Traditionally men are regarded as the stronger sex. However, when it comes to overall vitality and life-long endurance, women win hands down and, according to the World Health Organization, women live an average of six to eight years longer than men. So, what can this astounding vitality be attributed to and what can women teach men when it comes to keeping the grim reaper away?
“At PURA Soda, we’re constantly urging people to ‘live a little PURA’. This means doing small things every day to improve yourself and the world around you. During National Women’s Month, we wanted to shine a light on the little things that women do to secure lasting health and prolonged lifespans, because these small differences go a long way”, says Greig Jansen, PURA Soda CEO.
Helpful vs harmful behaviours
Research has found that women are more likely to engage in prosocial behaviours like being kind, considerate, empathetic and helpful to others. They are also less likely to take harmful risks than men. We’re not talking about relatively safe thrills like bungee jumping or sky diving, but dangerous risks like driving while drunk, getting into fights, diving off balconies or dangling from skyscrapers.
This is demonstrated by the fact that 89% of Darwin Award recipients are men. To win a Darwin Award, a person must die in "an extraordinarily idiotic manner," and thereby protect the human gene pool and improve the species' chances of long-term survival. These results speak for themselves.
Better safe than sorry
Being tough is often a point of pride for men but shrugging off aches and pains can have serious consequences. Women are more likely to think about their health, get regular check-ups, go to the doctor when they feel unwell and, when diagnosed, they are more likely to follow medical advice and stick to a treatment plan. Having a macho attitude to one’s health can result in men missing important warning signs, contributing to their tendency to kick the bucket a little sooner than the fairer sex.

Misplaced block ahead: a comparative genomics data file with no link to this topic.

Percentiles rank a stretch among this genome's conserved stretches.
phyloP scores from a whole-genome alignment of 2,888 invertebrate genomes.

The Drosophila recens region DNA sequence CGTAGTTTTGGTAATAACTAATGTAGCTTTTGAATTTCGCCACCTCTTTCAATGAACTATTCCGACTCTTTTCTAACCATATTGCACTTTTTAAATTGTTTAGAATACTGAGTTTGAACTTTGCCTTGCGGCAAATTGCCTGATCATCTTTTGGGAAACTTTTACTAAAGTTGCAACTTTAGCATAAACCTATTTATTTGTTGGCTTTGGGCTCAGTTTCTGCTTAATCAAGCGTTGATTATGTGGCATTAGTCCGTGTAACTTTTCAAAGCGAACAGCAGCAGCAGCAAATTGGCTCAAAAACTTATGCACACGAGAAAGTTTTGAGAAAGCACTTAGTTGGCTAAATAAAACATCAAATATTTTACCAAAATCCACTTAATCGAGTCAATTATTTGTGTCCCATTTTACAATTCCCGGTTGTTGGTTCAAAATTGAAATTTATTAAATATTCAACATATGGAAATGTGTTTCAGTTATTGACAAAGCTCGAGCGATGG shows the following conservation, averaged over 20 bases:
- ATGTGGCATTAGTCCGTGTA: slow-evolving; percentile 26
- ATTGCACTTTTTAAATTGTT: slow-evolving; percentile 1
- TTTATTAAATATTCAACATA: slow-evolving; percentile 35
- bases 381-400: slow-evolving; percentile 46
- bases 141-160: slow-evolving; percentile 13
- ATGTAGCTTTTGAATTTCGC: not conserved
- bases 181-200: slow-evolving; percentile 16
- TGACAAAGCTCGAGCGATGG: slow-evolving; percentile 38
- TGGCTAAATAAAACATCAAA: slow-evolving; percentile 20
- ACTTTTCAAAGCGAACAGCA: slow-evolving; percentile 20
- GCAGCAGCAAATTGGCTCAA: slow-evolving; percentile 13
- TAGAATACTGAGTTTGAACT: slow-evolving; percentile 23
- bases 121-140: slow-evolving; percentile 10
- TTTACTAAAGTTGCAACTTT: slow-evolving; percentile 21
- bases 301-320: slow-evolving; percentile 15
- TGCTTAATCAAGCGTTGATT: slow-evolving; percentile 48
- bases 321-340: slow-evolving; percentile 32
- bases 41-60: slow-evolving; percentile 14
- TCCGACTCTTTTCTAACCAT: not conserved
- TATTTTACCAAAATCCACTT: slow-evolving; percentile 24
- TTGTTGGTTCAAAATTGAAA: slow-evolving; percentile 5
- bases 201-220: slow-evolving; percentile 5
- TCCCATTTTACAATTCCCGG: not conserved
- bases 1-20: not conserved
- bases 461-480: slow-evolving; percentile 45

Sex hormones play an essential role in sexual development and reproduction. In women, the primary sex hormone is oestrogen and in men, it is testosterone. These hormones may play a role in overall health. For example, oestrogen has been shown to have antioxidant properties. In fact, before menopause, coronary heart disease has been observed to be three times lower in women than in men, compelling evidence of the hormone’s protective effect.
Conversely, testosterone has been linked to a shorter lifespan in men. A study recently analysed the detailed records of 81 Korean eunuchs in the 19th Century, finding that they lived an average of 20 years longer than the other men in court and were 130 times more likely to celebrate their hundredth birthday.
Got a bad habit?
From smoking to drinking too much, women are less likely to have habits that are harmful to their health. According to the World Health Organisation, globally about 40% of men smoke as compared with nearly 9% of women. And, of people worldwide with alcohol use disorders, only 17% are women. Both of these vices are linked to an array of negative health consequences including high blood pressure, heart disease, stroke, liver disease, and cancer.
“So, in the battle of the sexes, kudos goes to women for their overall strength, their good choices and their ability to lead the way towards long and healthy lives. It wouldn’t hurt for us guys to pick up more of their good habits now and again”, concludes Jansen.